By Divine Dube
The news industry around the world, Zimbabwe included, is certainly undergoing a metamorphosis.
The rise of new media and social sites such as Twitter, Facebook and Instagram are becoming, predominantly, the epicentre for news-making and sharing.
In Africa in general and Zimbabwe in particular, the news sector is undergoing a rough patch, with some newspapers closing down and or laying off staff including journalists with decades of experience in the media industry.
Print readership is clearly declining and newspapers must either adapt and customise or face closure.
Interestingly, most of them have made considerable changes in response to the new media wave but the desired change seems to be moving in snail’s pace.
For instance some newspaper companies have not yet holistically incorporated new media in their strategies. While some newspapers do not have vibrant websites those who have or claim to have them do not update them or if they do, they do after some time to maintain their presence on the web.
Media managers who have been under pressure to incorporate new media in their strategies have gone on to open Facebook and Twitter accounts but sadly; these pages are underutilized or totally lie defunct.
Certainly, soon than later those who are not willing to embrace change will be thrown in the periphery and in the dustbin of history.
This article is not in any way intended to be a critical analysis of the news industry versus the rise of social media but I am humbled to share new insight on innovation in the media industry following my visit to the Staten Island Advance Newspaper in the US last week.
The publication is owned by Advance Publications and publishes community news in the borough of Staten Island in New York City. What inspired me is how this “small” yet influential newspaper is responding or has responded to the rise of new media in terms of “revolutionarising” news production.
While in some media companies, particularly back home where I have been widely exposed to the operations of the media, online news is dedicated to one stuff member who just uploads the newspaper version of the stories online and disappears, this innovative newspaper company has two divisions; that is to say, two news divisions with a fair staff compliment which oversees online news and offline news.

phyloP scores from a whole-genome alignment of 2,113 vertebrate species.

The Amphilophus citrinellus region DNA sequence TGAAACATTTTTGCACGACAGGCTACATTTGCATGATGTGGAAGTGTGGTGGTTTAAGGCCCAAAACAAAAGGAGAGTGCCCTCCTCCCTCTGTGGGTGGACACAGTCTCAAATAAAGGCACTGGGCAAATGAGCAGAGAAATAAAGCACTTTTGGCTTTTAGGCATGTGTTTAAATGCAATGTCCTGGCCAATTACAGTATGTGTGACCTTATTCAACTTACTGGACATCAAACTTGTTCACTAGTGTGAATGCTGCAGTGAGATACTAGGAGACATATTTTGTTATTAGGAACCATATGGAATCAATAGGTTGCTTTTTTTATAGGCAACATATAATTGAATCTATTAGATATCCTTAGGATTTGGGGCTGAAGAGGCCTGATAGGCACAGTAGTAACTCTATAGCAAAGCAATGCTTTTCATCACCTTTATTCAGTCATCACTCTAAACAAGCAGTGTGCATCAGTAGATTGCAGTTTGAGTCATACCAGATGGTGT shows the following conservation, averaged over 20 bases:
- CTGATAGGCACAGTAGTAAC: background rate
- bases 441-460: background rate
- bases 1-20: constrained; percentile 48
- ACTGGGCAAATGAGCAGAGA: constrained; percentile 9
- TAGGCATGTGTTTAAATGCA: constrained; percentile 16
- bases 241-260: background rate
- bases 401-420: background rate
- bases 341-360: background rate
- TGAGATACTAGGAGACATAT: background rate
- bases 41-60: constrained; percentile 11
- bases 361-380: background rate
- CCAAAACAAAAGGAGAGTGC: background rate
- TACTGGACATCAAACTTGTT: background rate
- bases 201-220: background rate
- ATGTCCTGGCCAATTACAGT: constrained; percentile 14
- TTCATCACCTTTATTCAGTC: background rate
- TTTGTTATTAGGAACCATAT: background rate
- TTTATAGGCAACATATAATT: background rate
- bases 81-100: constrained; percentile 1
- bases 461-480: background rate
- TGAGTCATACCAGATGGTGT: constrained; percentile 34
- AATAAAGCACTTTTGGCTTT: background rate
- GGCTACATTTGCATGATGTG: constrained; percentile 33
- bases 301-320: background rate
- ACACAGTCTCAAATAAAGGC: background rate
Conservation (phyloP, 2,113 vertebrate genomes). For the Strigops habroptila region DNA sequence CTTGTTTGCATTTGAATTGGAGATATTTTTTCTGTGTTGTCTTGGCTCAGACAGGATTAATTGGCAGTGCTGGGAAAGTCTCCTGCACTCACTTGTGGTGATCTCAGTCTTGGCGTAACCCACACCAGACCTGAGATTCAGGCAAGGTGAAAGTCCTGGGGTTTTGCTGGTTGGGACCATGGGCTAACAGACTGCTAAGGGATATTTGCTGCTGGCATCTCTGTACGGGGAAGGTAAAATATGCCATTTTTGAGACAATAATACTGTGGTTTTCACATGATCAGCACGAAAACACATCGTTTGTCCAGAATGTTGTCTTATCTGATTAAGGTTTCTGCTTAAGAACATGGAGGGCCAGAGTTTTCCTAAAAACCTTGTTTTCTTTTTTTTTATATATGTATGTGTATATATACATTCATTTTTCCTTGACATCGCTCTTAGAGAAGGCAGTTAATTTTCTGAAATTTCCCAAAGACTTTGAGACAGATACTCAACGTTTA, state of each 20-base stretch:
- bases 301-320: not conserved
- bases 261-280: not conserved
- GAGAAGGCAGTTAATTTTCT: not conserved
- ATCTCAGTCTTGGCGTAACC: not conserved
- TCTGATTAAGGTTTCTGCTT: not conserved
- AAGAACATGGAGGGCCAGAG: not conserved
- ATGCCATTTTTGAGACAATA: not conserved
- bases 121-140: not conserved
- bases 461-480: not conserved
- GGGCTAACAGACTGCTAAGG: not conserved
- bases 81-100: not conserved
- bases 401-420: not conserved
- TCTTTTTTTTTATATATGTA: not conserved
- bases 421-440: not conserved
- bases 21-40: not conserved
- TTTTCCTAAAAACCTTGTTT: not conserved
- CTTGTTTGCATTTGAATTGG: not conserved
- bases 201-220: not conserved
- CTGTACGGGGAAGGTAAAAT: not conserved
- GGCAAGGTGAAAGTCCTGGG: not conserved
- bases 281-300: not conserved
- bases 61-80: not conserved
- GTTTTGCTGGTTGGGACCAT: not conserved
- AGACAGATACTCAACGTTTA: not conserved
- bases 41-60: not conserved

What this means in essence is that the online news section’s role is to “break news” and “compete” with Twitter, Facebook and Instagram on “immediate” events that won’t wait for tomorrow’s newspaper. The online section’s role, in addition to this, is to reproduce the articles in the newspaper by making them short and appealing to online consumers.
The traditional news or offline section’s role is to produce news the traditional way, so to speak. That is to chase morning and afternoon diaries and file news for the next day. Sadly, in Zimbabwe, online stories for websites owned by newspapers are the same long articles in the same newspaper version. I doubt if online news consumers have time to read long articles!
Back to my insights; in addition to the setup, what is more appealing with this newspaper company is that, unlike in traditional newspaper setups, the advertising company and the news section are in the same desk. What an irony! Traditionally, the advertising section and the news section have been enemies because they have conflicting interests.
Is ‘merging’ the advertising and news sections an answer to sustainability? I might not have the response but what I know is that times are changing and newspapers must quickly realise that methods employed in the past may be obsolete today.
Innovation in the news industry involves changing not only the traditional journalism model, but also incorporating changes into its business, technology and marketing.
However, I must succinctly state that Zimbabwe just like other developing countries is also hard hit by the digital divide which is a result of factors that make it difficult for people to obtain access to the Internet. These include things such as poverty; high device, data, and telecommunications charges; infrastructure barriers; digital literacy challenges; and policy and operational barriers.
This alone makes it hard for media houses to fully implement digital strategies without marginalizing vast swathes of communities who are outside the digital grid.
However, it is important to point out that most citizens in Zimbabwe including those residing in rural settlements, are now able to access news via mobile technologies usually through smart phones.
The only disadvantage of mobile platforms versus participatory journalism is that consumers are not able to engage directly with those who make or produce news.
This is different from news shared online via Twitter or Facebook where consumers offer immediate commentary on the content.
It is all up to media houses to “modernise” and quickly adapt to the changing news industry or face closure!
The author, Divine Dube is an MCZ trainee and currently a Mandela-Washington Fellow. He is studying Civic Leadership & Engagement @ Wagner College, School of Liberal Arts in New York.